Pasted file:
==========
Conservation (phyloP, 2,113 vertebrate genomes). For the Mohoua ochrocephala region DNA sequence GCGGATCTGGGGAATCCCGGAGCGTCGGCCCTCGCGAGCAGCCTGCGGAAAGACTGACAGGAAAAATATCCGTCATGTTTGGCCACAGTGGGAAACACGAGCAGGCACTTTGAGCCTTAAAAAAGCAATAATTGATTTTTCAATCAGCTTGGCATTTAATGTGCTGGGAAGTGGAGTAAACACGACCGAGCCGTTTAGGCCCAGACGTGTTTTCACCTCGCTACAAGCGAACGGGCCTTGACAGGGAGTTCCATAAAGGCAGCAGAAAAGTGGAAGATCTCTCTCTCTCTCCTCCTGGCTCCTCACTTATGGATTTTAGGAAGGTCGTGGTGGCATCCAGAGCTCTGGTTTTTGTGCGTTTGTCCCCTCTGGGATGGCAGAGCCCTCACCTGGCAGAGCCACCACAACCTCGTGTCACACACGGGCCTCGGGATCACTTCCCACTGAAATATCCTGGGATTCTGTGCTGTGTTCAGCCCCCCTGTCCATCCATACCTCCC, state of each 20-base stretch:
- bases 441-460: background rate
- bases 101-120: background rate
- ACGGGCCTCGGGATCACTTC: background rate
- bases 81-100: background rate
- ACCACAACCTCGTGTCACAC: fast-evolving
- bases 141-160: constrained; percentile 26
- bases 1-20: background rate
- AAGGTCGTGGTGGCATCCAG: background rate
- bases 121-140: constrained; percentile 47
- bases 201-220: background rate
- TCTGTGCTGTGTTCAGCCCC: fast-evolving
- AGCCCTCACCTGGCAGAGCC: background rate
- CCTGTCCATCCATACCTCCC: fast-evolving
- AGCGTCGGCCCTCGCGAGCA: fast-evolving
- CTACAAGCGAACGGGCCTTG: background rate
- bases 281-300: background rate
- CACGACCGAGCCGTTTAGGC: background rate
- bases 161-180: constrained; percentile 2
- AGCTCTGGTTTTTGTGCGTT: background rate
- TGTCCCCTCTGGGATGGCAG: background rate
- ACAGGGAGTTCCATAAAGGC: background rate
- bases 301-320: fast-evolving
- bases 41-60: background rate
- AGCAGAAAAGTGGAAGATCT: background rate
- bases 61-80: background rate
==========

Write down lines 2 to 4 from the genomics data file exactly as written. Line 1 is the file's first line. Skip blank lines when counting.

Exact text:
- bases 441-460: background rate
- bases 101-120: background rate
- ACGGGCCTCGGGATCACTTC: background rate